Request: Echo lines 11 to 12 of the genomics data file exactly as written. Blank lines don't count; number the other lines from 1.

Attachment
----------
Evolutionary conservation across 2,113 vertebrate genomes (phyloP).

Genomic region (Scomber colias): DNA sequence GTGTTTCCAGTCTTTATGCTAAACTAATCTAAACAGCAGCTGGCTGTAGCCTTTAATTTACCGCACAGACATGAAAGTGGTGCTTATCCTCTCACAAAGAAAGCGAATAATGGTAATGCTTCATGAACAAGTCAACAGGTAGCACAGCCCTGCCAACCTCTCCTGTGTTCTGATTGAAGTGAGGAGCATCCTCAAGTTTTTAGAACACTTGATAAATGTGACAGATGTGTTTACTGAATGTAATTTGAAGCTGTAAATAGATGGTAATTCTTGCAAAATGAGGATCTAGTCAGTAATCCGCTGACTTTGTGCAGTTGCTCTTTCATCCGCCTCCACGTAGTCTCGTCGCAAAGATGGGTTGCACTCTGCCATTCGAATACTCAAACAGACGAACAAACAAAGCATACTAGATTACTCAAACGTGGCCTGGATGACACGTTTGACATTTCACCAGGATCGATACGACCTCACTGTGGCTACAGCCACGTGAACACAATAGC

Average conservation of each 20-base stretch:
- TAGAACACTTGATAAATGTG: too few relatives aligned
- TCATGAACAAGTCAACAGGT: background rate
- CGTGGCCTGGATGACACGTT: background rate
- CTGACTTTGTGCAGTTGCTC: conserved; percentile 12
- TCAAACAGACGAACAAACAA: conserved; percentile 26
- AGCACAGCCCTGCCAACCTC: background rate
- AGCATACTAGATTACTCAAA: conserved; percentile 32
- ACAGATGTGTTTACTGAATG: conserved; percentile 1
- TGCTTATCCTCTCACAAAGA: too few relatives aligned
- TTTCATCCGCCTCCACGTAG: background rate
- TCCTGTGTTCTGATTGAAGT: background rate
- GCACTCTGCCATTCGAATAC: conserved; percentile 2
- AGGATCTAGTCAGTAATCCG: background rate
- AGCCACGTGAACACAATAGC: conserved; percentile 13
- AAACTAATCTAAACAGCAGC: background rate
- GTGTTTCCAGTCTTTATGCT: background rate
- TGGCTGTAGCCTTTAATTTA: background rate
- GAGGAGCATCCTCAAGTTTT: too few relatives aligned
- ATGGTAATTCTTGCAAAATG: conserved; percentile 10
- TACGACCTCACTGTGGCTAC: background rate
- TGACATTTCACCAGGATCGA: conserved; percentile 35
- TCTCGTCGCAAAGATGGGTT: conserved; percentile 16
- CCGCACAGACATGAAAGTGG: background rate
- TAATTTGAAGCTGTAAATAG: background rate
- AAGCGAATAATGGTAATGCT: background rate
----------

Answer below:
- ACAGATGTGTTTACTGAATG: conserved; percentile 1
- TGCTTATCCTCTCACAAAGA: too few relatives aligned